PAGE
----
What could I possibly say about The Social Network that hasn’t already been said? Its reviews are glowing, it’s percentage on Rottentomatoes is pristine and it’s score on Metacritic is unprecedented as I write this article. Of course you know it’s about Mark Zuckerberg, the creator of Facebook, or at least that’s the question that The Social Network attempts to raise with this film. Being around when Facebook got its start, I have to say I don’t recall any of the court-room drama being spoken of at the time. Therefore, I have to wonder if this aspect of the Facebook phenomenon is being over-emphasized with this film. I will have to see it to find out. In a reaction to the negative publicity from the film, the real Mark Zuckerberg very recently donated $100 million to a Newark, New Jersey school district, raising the eyebrows of many. David Fincher (Benjamin Button, Zodiac) directs The Social Network. It’s rare to see a biopic of a cultural icon that is still in full force and perhaps not even reached its peak. The film is adapted from Ben Mazrich’s novel called “The Accidental Billionaires”. The Social Network is adapted by Aaron Sorkin (Charlie Wilson’s War, Sports Night) and stars Jesse Eisenberg (The Squid and the Whale). The film has major Oscar implications and based on the buzz, is an absolute must see.
Case 39 is the newest creepy girl horror film which stars Renee Zellweger, whose career seems to be plummeting more and more with each film. Swap Renee with Naomi Watts and you have The Ring. Swap Renee with Sarah Michelle Gellar and you have The Grudge. Swap Renee with Vera Farmiga and you have The Orphan. The Horror genre isn’t getting any more original from the looks of things and Case 39 director, Christian Alvart’s addition does nothing to combat it. Case 39 was actually shot in Vancouver in 2006. It was released abroad in 2009, but has been delayed a number of times in the U.S. Case 39’s rating on Rottentomatoes is in the low 20’s at the time of this article. If you’re just dying to go see a horror film this weekend, then I would highly suggest you check out Let Me In.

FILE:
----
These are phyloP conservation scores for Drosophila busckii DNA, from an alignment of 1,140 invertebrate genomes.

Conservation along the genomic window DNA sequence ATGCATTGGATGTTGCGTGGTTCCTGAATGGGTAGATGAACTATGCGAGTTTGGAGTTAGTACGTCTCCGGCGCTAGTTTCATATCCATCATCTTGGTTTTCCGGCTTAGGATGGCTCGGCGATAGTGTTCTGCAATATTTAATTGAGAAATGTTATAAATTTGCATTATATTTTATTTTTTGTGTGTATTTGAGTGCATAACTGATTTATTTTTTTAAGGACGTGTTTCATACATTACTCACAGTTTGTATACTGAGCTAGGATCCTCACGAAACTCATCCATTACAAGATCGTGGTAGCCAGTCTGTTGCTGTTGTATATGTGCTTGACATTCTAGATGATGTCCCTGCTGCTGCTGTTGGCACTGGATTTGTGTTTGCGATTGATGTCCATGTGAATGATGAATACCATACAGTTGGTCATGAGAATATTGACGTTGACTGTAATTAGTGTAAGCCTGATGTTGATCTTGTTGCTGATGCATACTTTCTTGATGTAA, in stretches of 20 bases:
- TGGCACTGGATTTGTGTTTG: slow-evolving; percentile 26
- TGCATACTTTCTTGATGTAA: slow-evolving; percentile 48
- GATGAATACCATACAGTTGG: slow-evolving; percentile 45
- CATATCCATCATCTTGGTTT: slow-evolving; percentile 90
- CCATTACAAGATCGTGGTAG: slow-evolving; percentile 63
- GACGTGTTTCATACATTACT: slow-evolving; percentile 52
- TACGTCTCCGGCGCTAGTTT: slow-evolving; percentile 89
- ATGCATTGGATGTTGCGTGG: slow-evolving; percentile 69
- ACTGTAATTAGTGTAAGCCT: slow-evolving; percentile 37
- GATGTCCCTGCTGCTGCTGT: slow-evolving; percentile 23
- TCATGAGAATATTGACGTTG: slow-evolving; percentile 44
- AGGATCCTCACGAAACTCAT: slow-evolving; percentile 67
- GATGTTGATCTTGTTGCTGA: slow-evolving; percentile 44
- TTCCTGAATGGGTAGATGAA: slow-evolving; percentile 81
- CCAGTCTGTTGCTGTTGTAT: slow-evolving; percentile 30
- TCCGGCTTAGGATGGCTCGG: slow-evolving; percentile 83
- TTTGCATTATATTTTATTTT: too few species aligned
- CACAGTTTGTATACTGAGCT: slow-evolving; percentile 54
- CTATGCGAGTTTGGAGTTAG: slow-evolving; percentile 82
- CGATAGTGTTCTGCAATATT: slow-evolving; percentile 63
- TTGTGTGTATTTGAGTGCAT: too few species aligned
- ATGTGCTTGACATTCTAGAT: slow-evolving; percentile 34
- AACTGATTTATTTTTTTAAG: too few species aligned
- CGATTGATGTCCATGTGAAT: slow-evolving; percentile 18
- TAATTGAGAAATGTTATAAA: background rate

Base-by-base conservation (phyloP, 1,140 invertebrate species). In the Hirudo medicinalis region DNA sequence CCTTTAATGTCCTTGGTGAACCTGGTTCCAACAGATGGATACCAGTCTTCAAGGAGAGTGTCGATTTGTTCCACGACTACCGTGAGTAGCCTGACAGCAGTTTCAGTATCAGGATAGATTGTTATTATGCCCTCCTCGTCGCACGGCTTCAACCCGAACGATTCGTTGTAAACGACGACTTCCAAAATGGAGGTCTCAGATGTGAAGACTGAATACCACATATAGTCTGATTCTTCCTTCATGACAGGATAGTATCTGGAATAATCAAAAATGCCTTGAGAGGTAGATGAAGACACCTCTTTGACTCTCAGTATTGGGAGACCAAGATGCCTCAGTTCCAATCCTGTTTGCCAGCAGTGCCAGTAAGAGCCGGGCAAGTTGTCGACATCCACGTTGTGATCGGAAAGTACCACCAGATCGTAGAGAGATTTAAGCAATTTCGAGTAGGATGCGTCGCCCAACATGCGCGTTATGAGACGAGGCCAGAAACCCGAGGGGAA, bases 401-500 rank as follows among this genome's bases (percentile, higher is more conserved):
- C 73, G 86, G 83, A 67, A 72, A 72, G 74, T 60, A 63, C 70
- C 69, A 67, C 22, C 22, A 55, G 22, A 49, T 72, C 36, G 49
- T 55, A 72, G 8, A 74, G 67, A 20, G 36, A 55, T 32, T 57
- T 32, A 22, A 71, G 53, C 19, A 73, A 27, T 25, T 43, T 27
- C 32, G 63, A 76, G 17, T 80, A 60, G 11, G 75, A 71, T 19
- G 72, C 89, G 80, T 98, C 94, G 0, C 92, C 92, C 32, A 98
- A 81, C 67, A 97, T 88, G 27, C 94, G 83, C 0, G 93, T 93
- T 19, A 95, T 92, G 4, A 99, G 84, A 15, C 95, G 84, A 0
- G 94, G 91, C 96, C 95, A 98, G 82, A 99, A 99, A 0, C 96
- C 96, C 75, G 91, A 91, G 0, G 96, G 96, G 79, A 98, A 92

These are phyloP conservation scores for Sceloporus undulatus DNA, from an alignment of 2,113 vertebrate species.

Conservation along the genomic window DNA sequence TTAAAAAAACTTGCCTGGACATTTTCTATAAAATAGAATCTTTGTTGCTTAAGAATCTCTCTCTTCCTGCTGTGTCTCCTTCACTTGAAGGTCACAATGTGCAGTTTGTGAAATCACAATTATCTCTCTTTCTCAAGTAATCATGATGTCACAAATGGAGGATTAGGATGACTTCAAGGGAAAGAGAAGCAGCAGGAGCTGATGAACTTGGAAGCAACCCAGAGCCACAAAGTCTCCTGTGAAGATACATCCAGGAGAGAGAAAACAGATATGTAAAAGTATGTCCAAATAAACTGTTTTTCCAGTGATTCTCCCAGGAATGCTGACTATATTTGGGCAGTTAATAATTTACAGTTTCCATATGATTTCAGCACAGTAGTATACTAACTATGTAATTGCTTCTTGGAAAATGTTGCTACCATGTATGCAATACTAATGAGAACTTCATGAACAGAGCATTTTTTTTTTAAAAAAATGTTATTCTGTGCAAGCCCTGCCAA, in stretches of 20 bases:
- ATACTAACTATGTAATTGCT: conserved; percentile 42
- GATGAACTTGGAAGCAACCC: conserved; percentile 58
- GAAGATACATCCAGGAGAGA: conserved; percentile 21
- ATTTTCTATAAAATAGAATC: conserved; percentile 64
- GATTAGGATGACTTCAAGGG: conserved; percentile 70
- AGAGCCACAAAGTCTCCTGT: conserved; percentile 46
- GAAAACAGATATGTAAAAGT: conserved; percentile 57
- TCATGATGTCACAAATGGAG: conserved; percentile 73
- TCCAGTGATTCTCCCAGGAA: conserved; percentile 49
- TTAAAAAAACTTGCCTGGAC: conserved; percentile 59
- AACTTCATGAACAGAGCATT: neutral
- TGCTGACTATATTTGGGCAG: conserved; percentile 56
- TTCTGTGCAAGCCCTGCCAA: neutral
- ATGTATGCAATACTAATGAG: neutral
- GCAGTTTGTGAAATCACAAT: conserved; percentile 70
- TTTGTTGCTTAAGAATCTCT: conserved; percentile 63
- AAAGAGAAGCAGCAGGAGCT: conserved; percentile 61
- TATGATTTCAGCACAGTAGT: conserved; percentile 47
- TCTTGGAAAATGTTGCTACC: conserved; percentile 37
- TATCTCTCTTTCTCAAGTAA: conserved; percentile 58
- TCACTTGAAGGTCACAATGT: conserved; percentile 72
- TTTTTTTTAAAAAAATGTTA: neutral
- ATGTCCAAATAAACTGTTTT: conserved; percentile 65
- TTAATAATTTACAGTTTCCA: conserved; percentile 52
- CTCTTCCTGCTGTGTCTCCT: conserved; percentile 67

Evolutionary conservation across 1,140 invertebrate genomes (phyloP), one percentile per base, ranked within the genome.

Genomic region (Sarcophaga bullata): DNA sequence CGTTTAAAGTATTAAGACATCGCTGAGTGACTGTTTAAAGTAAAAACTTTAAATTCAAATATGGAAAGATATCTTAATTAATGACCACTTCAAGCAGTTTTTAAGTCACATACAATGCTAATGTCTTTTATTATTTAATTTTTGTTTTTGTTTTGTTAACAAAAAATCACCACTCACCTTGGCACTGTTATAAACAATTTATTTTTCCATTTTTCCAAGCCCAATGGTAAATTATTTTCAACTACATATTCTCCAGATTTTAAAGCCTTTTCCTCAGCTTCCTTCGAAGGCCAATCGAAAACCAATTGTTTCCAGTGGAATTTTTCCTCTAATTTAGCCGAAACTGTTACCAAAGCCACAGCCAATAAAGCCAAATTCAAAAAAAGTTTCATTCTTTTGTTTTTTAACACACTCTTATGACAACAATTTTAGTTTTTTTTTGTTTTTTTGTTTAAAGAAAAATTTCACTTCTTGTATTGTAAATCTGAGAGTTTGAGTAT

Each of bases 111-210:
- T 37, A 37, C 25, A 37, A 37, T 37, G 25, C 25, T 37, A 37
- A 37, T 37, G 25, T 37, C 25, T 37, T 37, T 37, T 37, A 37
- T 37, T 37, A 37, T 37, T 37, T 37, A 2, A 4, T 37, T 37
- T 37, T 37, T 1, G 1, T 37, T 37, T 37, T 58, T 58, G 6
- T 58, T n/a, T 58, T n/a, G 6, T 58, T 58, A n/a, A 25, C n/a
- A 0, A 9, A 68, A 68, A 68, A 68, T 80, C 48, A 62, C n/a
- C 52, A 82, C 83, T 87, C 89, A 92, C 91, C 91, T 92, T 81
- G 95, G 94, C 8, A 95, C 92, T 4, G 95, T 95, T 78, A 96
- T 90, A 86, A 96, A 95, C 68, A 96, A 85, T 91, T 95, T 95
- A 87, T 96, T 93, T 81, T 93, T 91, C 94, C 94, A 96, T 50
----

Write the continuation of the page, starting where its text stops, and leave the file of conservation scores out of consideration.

Fans of the 2008 Swedish film, Let the Right One In, should not get upset just yet. Let Me In is based on 2004 novel, Let Me In, by Swedish writer John Ajvide Lindqvist. Despite what some say, it is not a remake of the 2008 film entitled Let the Right One In. Director Matt Reeves (Cloverfield) is sure to use some of the best elements from the Swedish film, but ultimately (and rightly) Americanize the film in the end. Let the Right One In was one of the best films of 2008. Those of us who saw the film remember its slow, haunting pace and cold creepiness. It had relatively few stand-out scary and gory scenes, but the entire film itself was one long, well-paced exercise in horror and suspense. With Let Me In, one should expect more jump-scares and more gore. The film is getting pretty positive pre-release reviews on Rottentomatoes and has an 80 on Metacritic at the moment. Let Me In will be a different interpretation of the novel.